carl wrote:Thanks for the pointers. We agree that this situation isn't good, and for BubbaTwo we have begun process of moving config-file only changes into bubba-backend package using dpkg-divert instead (cups and samba have been updates as of yet in claire). If this goes well, we might do the same for BubbaServer::lenny. Regarding udev, that's a bugger. The reason for the really OLD udev is because we retain the older 2.6.16 kernel, and never versions of udev requires at least an 2.6.18 kernel. Sadly upgrading the kernel in BubbaServer includes the risk of bricking.
Hey, we live in a world of perpetual beta's where noone expects that "the final" solution exists. So, I wouldn't go as far as describe the situation as not good. I like my Bubba Sever and I think you've done a great job. It's just that it's always possible to find something that can be done better, or that the definition of what's "good" changes over time.
I like the simplicity of Bubba Server and the fact that it builds on Debian. The only thing I miss is an active community that could maintain an independent image for Bubba Server. Of course, I can only blame myself; it's a user responsibility to drive such a community, but so far, I haven't had the time to get involved in it. Nonetheless, that's actually part of the motivation behind my posts; the more the Bubba software resembles a Debian release, the easier it will be for an independent community to take over maintenance of Bubba Server.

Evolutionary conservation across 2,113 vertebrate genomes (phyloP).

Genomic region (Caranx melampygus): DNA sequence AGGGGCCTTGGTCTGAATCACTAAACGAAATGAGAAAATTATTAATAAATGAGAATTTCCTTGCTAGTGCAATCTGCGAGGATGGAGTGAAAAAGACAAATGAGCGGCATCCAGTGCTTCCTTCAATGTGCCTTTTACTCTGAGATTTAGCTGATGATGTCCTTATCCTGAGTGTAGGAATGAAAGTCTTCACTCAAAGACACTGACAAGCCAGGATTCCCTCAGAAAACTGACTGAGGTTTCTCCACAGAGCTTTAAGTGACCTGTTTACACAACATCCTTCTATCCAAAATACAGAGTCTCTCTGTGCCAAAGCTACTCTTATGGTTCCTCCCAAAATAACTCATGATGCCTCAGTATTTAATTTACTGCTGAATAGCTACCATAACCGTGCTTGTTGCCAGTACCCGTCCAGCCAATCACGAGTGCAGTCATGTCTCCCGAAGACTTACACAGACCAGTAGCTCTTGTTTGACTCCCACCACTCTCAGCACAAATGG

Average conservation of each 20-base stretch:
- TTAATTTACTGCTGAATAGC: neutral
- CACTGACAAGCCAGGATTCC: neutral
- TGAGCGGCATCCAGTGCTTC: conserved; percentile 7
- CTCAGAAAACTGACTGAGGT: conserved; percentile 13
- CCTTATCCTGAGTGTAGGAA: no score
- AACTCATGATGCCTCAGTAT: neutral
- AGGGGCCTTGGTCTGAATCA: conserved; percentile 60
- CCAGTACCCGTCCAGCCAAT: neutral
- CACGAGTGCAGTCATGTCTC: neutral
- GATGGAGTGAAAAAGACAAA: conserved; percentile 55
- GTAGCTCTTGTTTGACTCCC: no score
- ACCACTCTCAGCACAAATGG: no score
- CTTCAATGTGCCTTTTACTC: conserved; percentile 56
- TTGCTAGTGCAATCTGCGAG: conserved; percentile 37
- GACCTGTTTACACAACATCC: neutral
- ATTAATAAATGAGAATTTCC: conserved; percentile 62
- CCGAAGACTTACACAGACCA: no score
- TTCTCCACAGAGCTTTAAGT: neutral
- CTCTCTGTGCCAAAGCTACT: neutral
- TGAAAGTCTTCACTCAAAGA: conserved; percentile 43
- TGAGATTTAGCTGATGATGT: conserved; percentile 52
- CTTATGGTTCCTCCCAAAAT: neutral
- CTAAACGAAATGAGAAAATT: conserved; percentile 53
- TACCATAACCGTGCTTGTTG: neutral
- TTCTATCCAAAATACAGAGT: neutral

I actually didn't know about dpkg-divert until you posted your comment. Nice tool. However, reading the description of the tool makes me question whether it's the right tool for the job. As far as I can tell, applying dpkg-divert on a configuration file will imply that future upgrades from Debian will never touch the Bubba specific configuration files. I would tend to think that, in some cases, this may actually be unfortunate, as it could leave a system non-operational after an upgrade or miss out security fixes that were implemented in part as configuration changes.
Compare this with a scenario where the Bubba specific configuration changes are applied directly to the Debian default configurations from, say, backend.pl or similar script that is executed once after a fresh installation. The Debian policies state that user modifications of configuration files must be left untouched by upgrades, so Bubba specific configuration changes applied this way would survive upgrades while allowing for Debian configuration file updates to take effect as well. That sounds more like what I would prefer. Or perhaps I misunderstood what dpkg-divert can be used for? Also, to be honest, I must admit that I vaguely remember a few cases, where a Debian package upgrade was far from providing a smooth upgrade when the package system tried to preserve my configuration changes.